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The sudden directive to work from home, caused by COVID-19, didn’t give organizational leaders time to provide its employees with the proper equipment or the training on how to use it. Michelle Robertson and Kathleen Mosier, representing the International Ergonomics Association (IEA) and in conjunction with the International Labour Organization (ILO), provide tips for workstation set up to support their remote workforce. Certified ergonomist Blake McGowan explains.

Resources: References: Michelle M. Robertson & Kathleen Mosier. Work from home: Human factors/ergonomics considerations for teleworking. 20 April 2020. International Labour Organization (ILO).

Video Transcript

The COVID-19 pandemic has caused an abrupt shift in the nature of how and where we conduct work. The shelter-in-place directive has drastically increased the population working from home. Typically, the shift to working from home was done without consideration of two essential elements in the management of work: human factors and ergonomics.

Recently, Michelle Robertson and Kathleen Mosier, representing the International Ergonomics Association in conjunction with the International Labor Organization, have provided the following tips to set up your workstation properly while working from home:

  • Choose a dedicated, quiet, and secure space for your workstation.
  • Make sure the area is at least six feet by six feet or two square meters to accommodate most work activities, equipment, and furniture. The work surface should be about 26 inches or 66 centimeters high and at least 23 inches or 60 centimeters deep.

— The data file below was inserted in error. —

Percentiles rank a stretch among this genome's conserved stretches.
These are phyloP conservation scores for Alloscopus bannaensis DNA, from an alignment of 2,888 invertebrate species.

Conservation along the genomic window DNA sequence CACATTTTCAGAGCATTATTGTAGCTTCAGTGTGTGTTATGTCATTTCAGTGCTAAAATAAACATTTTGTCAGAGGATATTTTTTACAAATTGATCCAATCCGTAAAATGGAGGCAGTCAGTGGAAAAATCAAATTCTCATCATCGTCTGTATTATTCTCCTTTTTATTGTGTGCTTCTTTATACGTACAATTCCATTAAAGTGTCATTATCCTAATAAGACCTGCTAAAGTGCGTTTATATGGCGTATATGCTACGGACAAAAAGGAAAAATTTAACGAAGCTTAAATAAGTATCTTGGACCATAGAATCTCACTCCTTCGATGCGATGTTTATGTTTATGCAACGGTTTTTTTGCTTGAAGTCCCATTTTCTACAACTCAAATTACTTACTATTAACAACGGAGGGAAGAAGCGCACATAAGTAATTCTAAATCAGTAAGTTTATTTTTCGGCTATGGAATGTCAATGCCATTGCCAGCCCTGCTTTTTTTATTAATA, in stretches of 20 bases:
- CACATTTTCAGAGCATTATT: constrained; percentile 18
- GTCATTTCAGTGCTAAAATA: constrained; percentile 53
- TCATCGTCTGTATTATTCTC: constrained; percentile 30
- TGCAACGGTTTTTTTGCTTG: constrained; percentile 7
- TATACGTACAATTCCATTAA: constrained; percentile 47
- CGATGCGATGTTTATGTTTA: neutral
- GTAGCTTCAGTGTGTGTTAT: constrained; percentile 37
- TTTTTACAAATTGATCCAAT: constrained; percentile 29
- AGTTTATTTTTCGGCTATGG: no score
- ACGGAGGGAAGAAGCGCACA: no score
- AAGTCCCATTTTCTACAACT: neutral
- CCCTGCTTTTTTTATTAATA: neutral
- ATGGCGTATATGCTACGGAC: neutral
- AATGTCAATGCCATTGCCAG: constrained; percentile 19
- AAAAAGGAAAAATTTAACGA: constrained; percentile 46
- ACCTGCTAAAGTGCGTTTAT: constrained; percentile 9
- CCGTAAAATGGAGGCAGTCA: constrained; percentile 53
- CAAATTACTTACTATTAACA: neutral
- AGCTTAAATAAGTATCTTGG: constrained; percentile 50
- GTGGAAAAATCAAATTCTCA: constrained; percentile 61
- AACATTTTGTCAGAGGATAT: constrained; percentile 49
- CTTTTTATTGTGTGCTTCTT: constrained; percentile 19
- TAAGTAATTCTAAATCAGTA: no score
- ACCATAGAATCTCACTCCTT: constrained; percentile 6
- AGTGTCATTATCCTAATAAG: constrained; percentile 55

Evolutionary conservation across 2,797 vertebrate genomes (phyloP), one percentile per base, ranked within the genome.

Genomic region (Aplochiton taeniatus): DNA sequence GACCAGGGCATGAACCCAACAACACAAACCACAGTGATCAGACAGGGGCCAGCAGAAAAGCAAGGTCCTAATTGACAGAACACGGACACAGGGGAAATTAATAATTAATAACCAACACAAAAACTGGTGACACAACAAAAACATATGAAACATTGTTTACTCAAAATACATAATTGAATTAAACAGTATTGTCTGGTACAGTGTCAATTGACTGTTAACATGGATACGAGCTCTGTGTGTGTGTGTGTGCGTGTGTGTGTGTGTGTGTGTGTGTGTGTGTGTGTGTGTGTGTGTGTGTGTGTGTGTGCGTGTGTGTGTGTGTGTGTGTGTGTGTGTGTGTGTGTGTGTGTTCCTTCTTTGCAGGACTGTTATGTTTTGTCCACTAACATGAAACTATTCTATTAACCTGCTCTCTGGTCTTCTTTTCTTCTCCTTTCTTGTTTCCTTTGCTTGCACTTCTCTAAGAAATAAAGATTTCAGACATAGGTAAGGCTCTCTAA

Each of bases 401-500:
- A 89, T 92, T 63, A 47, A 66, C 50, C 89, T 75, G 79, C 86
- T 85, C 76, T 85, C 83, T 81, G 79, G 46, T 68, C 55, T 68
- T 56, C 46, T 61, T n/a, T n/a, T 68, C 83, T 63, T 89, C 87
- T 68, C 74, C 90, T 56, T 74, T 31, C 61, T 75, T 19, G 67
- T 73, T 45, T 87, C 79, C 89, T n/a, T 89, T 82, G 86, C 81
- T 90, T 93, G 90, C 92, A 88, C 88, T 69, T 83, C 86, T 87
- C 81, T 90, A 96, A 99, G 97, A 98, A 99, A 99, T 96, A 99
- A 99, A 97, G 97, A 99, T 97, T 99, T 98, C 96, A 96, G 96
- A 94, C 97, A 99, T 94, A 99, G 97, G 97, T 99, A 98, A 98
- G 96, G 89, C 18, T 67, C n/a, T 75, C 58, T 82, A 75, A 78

• Use an ergonomically designed chair.
  • Use a full-size external monitor, keyboard, and input device. If using a laptop, use a surge protector and a docking station.
  • Keep cables and electrical cords and wires tucked away to prevent tripping and fall hazards.
  • Make sure you have Wi-Fi speed and capability to match your work requirements.
  • Lastly, have access to a mobile phone, headphones, and speakers.

So, what does this mean? What’s the bottom line? The bottom line is that most working from home environments are ill-equipped to meet people’s capabilities. Make sure that the working from home environment provides the right workstation furniture and equipment to ensure your working from home employees are as productive as possible and reduce the risk of musculoskeletal disorders as well as other health-related issues.